Proteins are the major organic material in fish tissue. Protein makes up about 65 – 75% of the total dry weight tissue.
Fish consume protein to obtain amino acids.
There are 22 amino acids. 8 are considered essential amino acids. These essential amino acids cannot be synthesized in the body and have to be taken in from a food source. The other amino acids can be synthesized but are not always synthesized and also need to be taken in from a food source.
There are a number of other amino acids but I doubt if it is as many as Marius mentioned.
Protein sources in fish and animal feeds. There are many protein sources that nutritionists call on to make a food. Most feeds are a combination of several protein sources. For example protein sources in a feed may be chicken meal, fish meal, gluten, plant protein sources, soya meal. (Chicken meal is usually found in cat and dog food with a sprinkling of fish meal). The nutritionist juggles these various protein sources around until he or she get to the desired amino acid profile for the animal they are formulating for.
Chicken meal in koi food is not a good ingredient. This has to do with the oils found in chicken meal as opposed to the oils found in fish meals.
So if cat food has herring meal – sure – but we do not know the percentage. It could be 1 or 2%. A perhaps just a smidgen ........
Herring meal is used in fish foods but why is herring meal not so common in koi foods – cost and availability. If all your protein was sourced from herring meal only then your final cost of your pellets would be much higher than now.
Poor quality fish meals are available and they have anything up to 55 and perhaps 60% protein. (Fish meal is sold on the world market according to percentage of protein and the way it is prepared). Better quality fish meals have around 65% protein. Herring meal has 78% protein. The price jump between 55% protein fish meal and 65% protein fish meal is substantial so the price jump to 78% protein is massive.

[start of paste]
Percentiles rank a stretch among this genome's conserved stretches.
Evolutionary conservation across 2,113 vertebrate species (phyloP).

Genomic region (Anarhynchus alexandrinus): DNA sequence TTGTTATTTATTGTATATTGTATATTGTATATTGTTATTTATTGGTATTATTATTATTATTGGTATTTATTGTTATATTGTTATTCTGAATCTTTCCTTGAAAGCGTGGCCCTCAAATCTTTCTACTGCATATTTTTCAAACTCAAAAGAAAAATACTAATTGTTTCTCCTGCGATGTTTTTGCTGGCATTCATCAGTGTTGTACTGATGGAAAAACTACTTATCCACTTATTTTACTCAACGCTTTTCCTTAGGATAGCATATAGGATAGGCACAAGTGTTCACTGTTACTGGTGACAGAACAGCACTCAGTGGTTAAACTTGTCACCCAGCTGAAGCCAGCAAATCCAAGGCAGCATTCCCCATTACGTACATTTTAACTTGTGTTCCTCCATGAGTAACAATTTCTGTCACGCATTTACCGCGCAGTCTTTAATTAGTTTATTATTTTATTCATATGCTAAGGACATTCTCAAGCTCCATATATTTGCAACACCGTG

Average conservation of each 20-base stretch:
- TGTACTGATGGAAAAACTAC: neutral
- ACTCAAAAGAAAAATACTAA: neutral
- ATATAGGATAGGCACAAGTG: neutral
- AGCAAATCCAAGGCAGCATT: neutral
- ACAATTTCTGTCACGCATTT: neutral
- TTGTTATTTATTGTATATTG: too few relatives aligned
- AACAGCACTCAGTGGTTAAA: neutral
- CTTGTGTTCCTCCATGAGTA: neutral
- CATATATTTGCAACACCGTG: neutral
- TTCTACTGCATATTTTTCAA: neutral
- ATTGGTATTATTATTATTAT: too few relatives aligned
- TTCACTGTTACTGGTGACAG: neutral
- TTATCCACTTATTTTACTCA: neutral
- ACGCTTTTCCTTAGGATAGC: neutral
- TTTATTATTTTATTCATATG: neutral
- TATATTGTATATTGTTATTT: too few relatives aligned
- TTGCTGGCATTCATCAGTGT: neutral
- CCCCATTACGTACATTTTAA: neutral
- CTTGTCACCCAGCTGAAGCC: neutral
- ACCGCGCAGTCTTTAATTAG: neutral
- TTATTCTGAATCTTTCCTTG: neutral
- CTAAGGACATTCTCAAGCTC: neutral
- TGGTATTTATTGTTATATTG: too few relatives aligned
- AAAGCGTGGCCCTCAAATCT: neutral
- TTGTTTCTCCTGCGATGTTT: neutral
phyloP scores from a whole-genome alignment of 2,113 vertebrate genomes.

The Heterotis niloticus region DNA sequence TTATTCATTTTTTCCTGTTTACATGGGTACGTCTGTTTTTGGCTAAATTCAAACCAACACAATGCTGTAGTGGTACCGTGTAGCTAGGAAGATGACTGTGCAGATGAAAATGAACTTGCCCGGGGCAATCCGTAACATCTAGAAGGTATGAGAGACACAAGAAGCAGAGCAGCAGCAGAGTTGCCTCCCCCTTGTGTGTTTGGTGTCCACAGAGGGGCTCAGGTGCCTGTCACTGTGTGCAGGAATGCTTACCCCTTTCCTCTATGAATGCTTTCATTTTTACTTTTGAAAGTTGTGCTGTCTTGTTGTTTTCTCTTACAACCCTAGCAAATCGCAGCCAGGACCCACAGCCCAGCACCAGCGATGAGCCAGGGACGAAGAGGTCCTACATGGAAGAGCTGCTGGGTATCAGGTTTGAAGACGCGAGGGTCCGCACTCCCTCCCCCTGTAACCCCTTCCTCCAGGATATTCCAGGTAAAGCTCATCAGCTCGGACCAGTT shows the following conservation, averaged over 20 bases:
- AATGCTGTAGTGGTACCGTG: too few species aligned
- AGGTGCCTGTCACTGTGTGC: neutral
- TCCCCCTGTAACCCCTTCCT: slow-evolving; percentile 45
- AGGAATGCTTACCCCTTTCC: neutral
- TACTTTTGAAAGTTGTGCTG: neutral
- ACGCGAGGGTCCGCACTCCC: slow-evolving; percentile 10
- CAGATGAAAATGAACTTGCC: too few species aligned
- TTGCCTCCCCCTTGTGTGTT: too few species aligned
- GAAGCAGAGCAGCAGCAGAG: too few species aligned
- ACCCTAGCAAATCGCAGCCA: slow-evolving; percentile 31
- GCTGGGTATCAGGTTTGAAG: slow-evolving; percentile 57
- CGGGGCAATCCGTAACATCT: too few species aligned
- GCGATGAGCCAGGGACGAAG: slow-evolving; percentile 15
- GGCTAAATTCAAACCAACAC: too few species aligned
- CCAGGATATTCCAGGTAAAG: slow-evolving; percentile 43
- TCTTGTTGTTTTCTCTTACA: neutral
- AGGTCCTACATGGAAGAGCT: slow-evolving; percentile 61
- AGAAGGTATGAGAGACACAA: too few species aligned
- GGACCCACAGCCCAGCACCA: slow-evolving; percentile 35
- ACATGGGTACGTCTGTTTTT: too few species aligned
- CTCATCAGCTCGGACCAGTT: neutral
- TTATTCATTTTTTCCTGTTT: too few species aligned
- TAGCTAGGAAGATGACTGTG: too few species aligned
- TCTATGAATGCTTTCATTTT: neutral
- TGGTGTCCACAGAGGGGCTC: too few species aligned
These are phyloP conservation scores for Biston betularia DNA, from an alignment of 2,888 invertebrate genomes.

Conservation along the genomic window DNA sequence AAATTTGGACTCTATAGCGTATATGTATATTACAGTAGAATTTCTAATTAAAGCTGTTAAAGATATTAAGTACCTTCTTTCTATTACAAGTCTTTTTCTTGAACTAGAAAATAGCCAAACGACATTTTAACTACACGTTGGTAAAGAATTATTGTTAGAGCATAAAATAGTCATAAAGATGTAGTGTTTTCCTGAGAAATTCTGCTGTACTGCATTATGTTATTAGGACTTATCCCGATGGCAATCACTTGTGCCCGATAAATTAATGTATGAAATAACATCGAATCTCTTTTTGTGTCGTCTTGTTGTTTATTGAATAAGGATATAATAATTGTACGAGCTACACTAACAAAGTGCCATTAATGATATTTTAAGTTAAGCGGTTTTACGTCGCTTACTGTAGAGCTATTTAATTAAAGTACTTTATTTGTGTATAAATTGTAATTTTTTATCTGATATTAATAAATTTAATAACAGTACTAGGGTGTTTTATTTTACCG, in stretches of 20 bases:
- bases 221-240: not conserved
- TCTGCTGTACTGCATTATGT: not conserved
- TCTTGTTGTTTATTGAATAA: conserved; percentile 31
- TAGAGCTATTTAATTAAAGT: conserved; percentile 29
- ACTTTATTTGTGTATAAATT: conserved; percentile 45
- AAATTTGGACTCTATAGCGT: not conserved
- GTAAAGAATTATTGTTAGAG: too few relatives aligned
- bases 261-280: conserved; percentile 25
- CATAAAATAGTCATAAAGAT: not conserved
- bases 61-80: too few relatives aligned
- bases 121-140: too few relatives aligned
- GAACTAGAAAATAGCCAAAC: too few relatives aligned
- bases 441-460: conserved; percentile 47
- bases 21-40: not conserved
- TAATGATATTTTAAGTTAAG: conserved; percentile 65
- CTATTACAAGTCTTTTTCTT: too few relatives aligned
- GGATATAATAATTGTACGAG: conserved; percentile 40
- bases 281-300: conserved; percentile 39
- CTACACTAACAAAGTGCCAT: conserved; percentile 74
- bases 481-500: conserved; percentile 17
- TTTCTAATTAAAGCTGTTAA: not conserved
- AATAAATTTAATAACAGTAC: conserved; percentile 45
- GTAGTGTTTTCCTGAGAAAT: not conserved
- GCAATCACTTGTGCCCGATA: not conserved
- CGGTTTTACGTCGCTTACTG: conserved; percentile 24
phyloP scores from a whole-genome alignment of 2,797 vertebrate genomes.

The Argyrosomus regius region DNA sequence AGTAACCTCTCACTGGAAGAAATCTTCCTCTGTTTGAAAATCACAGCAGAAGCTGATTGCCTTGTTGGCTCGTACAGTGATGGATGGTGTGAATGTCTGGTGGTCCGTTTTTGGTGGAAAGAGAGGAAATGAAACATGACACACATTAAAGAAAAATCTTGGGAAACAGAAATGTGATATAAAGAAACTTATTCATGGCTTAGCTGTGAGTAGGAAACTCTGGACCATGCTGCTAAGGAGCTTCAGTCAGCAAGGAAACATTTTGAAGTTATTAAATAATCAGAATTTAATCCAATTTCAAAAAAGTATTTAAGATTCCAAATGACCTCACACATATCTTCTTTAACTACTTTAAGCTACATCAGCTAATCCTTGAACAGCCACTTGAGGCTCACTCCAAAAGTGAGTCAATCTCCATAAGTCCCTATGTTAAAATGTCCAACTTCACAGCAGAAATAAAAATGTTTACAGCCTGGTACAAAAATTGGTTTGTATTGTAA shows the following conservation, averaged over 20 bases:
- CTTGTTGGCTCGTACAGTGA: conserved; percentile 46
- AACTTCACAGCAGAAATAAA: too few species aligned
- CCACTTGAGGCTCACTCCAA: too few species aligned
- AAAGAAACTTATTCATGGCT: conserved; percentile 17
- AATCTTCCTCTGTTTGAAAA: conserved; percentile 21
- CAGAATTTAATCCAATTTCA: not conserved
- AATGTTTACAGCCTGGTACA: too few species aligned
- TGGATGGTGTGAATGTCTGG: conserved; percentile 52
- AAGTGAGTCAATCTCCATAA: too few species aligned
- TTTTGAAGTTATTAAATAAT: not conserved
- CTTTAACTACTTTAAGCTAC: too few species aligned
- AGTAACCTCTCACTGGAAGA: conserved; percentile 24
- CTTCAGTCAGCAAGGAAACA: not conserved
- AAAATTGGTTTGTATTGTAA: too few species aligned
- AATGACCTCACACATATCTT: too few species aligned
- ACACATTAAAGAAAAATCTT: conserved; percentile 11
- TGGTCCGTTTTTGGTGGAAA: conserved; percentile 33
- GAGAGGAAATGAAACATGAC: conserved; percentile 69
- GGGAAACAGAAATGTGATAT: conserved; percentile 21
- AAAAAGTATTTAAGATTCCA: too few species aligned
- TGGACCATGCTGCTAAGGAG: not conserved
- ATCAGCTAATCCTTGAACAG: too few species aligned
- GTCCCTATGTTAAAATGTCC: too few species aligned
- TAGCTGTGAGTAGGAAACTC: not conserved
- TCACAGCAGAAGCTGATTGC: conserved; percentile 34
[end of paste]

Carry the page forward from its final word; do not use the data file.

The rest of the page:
It has been a great concern to nutritionists in recent years is that the equality of fish meal is varying greatly in quality and price in recent years. Supply has also become quite erratic. This is due to overfishing of the natural resources in the ocean. The price of anchovy fish meal rose more than three fold in price between 2005 and 2009. Krill meal is more than double the price of a good quality fish meal. I am not sure of the price of herring meal but it will be much higher than your good quality fish meals.
If you want to buy a bag of herring meal you can do so. But be prepared for a divorce! It smells – well like fish meal. You need to keep it away from moisture and light. It will last a long time dependin gon teh number of fish you have and probably go rotten before you have used the bag up. Further you need to mix it in with a lot of other things as the fish meal will break apart as soon as it hits the water.
The protein in the meal will be nitrogen in the pond water and this will add greatly to the load on your filter system just as any uneaten food will. The fish meal sitting in various places in the system may build up to the point of poisoning your collection (This has happened to the founder of the Koi Society – Terry Sole many years ago).
Shark organs may contain great amounts of nutritious substances – but vast quantities of raw materials are needed to supply the pet food industry around the world. You would have to fish every single shark out of the sea to supply perhaps one months supply of protein for the pet food market let alone for human consumption. (And that’s a real flyer of a guess).
Some interesting facts: There are some 2,000,000 ponds in the UK. 10% of the estimated 80,000,000 households in the USA have ornamental fish – that’s 8,000,000 households with fish! 14% of all households in Holland have fish. Germany has more ponds than the UK.
Hope this helps.